|Temptation of Christ by Vasily Surikov|
Faust; The Devil and Daniel Webster; The Picture of Dorian Gray; Damn Yankees; and my favorite: The Devil Went Down to Georgia – making a deal with the devil has been a popular theme in the arts for hundreds of years. The story line is basically the same. Some poor soul wants something beyond his reach. Whether it’s the height of happiness; perpetual youth; a Major League Pennant; or a shiny fiddle made of gold, the protagonist becomes so desperate for the object of his desire that he willingly sells his soul to the devil to get it. Sometimes the devil wins; sometimes he’s outsmarted – but there’s one common thread in every story: someone succumbs to temptation and makes a deal with the devil. Today’s Gospel tells a different story – Jesus stands up to temptation and tells Satan, “No deal!” Through his example and the disciplines of Lent, we can too.
It may be comforting to know that even Jesus faced temptation from the devil. In today’s Gospel, Satan comes to him when he’s most vulnerable – when he’s hungry and weak from 40 days of fasting. And in his vulnerability, Satan tries to convince Jesus to be something other than what he really is – the Beloved Son of God. He tries to “seduce Jesus into thinking that what it means to be God’s Son is to be physically full, physically safe, and politically powerful.” As we heard in our first reading, that’s exactly what Satan did to Adam and Eve – he convinced them that by eating the fruit of the forbidden tree, by disobeying God, they could be like God. Well, they couldn't, and we all know how that worked out for them. They fell prey to temptation, they made a deal with the devil and were driven from Paradise forever. Jesus, on the other hand, knows who he really is; he knows what it means to be the Beloved Son of God, and he accepts that it doesn't always mean that he’ll have an abundance of food, that he’ll be safe from physical harm, or that he’ll be politically powerful. So he stands strong against the temptation to sin and refuses to deal with the devil.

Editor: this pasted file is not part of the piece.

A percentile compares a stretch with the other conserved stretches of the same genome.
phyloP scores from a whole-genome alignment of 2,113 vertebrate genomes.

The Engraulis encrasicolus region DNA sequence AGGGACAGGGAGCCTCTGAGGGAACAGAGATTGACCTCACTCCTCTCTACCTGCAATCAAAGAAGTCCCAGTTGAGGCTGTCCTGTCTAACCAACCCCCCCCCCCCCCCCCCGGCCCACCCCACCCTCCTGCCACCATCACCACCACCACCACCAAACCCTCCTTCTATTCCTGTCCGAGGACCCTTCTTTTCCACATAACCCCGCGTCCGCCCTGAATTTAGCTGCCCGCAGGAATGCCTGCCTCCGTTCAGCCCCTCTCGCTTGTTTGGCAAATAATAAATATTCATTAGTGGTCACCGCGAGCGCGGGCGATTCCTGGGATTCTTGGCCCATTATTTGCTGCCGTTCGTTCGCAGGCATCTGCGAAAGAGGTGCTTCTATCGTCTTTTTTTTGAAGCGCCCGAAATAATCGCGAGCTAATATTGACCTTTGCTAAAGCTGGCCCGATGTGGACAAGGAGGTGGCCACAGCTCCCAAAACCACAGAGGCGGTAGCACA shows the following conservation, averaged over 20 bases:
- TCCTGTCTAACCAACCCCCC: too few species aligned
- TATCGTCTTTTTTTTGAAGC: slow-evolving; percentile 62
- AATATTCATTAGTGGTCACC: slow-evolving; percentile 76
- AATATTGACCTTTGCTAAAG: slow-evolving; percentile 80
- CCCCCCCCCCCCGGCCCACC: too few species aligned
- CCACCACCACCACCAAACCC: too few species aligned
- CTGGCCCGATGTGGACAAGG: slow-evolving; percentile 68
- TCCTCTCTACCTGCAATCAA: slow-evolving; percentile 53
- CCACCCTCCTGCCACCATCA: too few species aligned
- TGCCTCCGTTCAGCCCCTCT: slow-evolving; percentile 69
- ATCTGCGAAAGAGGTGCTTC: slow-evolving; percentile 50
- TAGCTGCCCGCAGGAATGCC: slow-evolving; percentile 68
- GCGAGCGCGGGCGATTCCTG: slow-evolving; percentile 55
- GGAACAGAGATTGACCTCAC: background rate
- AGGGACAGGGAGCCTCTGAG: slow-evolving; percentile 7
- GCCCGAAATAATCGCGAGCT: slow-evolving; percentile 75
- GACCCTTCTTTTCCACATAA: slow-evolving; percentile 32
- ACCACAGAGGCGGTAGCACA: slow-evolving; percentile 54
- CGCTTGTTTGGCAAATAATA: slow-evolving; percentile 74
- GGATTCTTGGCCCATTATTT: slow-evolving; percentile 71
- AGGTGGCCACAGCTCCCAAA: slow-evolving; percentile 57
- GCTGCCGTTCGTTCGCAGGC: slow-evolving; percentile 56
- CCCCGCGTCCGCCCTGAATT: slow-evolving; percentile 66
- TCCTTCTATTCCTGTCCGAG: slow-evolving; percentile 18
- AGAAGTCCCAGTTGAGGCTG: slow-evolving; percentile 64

Sin is a strange thing. In fact, it’s so strange that the Church refers to it as a mystery to “acknowledge its irrational character and its intoxicating allure, even when we rationally know better. Sin draws us away from God and directs us to nothingness.” But we sin anyway. Why is that? Well, we’re afraid. We’re afraid that we won’t have enough to survive, so we hoard our belongings. We’re afraid that we’ll be hurt, so we lash out at others under the guise that a good offense is the best defense. We’re afraid that the good things of life will never come to us, so we take advantage of others in order to get them. The strangest thing about sin is that every time we succumb to temptation, we lose an opportunity to experience the only joy that will ever fulfill us – the self-giving love of God. We miss the opportunity to love God by loving our neighbor, by sharing what we have; by treating people with compassion; and by respecting human dignity. Through sin, we lose the opportunity to be who we really are: Beloved Sons and Daughters of God.